Marginal utility

In microeconomics, the benefit gained from an additional unit (such as a dollar, good, or service) is called marginal utility.

When the incremental value of “one more” unit decreases it is called diminishing marginal utility.

For example, a pay increase of $1/hr has high marginal utility for someone earning $10/hr, but a diminishing marginal utility as earnings go up. Someone making $10000/hr doesn’t get much out of another $1/hr.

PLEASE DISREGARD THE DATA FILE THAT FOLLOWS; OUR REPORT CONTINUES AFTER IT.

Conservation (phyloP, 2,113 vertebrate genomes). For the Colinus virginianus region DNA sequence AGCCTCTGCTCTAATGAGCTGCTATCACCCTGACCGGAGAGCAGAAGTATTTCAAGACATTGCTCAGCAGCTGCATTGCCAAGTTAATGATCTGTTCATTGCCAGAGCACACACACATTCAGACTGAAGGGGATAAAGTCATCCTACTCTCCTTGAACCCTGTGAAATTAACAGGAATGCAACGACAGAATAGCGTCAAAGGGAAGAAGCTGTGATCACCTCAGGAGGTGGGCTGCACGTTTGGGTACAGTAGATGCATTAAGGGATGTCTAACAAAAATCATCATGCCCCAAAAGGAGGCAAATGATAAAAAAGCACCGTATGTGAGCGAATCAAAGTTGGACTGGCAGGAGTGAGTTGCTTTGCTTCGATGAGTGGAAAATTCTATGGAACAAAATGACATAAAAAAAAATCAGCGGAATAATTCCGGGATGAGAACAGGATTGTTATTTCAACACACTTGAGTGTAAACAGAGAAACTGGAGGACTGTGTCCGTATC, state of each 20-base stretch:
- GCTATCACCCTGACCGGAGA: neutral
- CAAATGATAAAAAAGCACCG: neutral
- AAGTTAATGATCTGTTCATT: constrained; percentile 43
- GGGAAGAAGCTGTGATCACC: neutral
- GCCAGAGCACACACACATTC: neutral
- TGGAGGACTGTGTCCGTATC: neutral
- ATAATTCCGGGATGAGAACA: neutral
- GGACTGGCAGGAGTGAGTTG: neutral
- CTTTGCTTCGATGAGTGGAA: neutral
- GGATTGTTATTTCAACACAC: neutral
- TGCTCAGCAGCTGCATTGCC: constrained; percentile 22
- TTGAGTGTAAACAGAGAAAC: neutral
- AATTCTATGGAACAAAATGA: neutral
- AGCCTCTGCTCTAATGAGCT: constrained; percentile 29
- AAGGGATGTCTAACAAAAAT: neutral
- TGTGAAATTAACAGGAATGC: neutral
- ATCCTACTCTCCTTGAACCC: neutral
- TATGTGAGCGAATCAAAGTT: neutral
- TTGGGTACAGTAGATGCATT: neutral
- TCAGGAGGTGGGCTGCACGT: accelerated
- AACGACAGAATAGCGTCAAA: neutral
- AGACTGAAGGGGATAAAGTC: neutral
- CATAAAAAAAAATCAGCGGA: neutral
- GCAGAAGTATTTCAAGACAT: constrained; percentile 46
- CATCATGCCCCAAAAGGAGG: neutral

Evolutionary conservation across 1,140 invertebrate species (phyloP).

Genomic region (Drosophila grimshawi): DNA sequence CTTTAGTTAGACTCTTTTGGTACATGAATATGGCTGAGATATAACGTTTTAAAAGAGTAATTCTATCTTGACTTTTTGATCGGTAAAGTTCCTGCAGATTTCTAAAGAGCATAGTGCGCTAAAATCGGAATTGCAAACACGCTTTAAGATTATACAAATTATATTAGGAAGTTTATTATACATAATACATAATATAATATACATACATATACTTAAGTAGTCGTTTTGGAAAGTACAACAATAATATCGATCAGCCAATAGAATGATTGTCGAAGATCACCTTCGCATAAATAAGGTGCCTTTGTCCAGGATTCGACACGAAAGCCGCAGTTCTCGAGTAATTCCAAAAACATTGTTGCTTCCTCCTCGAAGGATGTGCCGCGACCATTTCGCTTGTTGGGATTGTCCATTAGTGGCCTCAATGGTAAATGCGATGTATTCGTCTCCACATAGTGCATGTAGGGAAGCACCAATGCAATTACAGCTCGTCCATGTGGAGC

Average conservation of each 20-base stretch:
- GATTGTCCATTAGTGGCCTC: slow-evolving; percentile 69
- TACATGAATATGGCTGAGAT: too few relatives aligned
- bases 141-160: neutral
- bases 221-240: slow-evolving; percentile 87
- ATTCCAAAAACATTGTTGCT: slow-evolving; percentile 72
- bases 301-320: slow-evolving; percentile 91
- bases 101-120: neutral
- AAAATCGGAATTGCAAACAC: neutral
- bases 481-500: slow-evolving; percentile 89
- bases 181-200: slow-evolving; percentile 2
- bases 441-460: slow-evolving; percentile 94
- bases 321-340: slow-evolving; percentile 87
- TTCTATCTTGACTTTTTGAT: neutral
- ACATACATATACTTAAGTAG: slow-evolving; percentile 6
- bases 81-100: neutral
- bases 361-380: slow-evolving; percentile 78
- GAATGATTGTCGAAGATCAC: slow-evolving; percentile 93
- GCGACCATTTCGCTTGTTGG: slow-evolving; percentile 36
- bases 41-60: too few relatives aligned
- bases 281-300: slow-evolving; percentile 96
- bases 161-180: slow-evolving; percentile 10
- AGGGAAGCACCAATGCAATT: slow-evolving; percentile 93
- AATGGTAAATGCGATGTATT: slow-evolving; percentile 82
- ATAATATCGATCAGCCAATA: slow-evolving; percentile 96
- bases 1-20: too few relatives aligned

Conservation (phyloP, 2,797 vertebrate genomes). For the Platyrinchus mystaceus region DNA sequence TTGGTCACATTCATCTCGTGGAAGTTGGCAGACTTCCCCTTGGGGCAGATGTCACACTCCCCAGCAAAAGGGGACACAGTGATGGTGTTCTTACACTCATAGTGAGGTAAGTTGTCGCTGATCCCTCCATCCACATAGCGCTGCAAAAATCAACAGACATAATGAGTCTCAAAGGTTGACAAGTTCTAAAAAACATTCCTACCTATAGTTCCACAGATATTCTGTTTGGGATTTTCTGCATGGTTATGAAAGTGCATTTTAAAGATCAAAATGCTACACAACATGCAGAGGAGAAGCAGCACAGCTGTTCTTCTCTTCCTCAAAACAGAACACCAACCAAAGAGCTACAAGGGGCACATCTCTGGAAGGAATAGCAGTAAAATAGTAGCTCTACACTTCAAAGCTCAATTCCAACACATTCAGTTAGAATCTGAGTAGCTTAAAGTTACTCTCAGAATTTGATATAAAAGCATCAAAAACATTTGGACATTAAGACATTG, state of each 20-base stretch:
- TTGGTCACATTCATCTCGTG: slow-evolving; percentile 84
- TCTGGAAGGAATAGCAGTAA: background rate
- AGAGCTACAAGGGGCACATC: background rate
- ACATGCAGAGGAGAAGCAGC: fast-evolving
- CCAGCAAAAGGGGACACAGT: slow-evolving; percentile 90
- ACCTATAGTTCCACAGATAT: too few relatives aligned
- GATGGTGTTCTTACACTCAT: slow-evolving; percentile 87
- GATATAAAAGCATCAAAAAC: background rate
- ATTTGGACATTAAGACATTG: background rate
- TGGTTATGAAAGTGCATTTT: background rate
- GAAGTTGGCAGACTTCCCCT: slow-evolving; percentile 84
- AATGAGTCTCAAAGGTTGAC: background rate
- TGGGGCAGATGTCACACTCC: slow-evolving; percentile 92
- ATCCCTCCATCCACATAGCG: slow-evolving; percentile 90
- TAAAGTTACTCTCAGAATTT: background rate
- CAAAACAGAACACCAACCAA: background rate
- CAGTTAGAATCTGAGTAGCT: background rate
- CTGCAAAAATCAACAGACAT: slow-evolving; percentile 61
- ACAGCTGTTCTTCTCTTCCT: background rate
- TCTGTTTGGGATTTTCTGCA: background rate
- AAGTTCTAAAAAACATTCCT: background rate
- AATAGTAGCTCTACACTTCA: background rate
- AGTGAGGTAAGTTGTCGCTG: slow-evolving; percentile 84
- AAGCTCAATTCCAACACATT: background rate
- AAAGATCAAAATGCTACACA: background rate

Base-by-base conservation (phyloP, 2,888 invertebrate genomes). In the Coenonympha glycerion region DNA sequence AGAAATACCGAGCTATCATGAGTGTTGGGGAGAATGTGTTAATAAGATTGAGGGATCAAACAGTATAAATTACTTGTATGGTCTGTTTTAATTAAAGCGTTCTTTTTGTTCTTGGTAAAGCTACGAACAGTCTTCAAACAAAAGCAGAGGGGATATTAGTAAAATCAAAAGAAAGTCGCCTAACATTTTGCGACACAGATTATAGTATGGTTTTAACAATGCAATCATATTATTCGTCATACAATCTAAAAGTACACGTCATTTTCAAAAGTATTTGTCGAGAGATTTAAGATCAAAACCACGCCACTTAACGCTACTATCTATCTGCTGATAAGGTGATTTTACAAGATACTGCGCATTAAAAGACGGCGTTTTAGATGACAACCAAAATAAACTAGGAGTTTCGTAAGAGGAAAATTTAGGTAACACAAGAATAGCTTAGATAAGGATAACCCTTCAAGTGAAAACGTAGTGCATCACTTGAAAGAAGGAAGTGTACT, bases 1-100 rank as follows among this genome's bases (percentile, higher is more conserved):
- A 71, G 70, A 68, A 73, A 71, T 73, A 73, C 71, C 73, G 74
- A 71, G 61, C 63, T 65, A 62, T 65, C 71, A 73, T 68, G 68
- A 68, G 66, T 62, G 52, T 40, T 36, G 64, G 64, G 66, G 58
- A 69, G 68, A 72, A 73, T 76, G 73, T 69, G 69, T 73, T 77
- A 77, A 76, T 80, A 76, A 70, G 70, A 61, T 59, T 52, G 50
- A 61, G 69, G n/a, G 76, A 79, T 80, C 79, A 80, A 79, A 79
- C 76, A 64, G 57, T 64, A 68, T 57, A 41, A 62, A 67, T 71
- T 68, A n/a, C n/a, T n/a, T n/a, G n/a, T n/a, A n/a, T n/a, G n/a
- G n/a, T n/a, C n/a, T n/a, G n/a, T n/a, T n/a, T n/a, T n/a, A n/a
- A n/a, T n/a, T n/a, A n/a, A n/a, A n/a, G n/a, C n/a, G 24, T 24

The marginal utility of a good can actually decrease so much that it becomes negative. Anyone who has been to an all-you-can-eat restaurant can understand this! If enough of a good is consumed at a negative marginal utility, it can cause the total utility to become negative too. Eating so much you vomit is worse than eating nothing!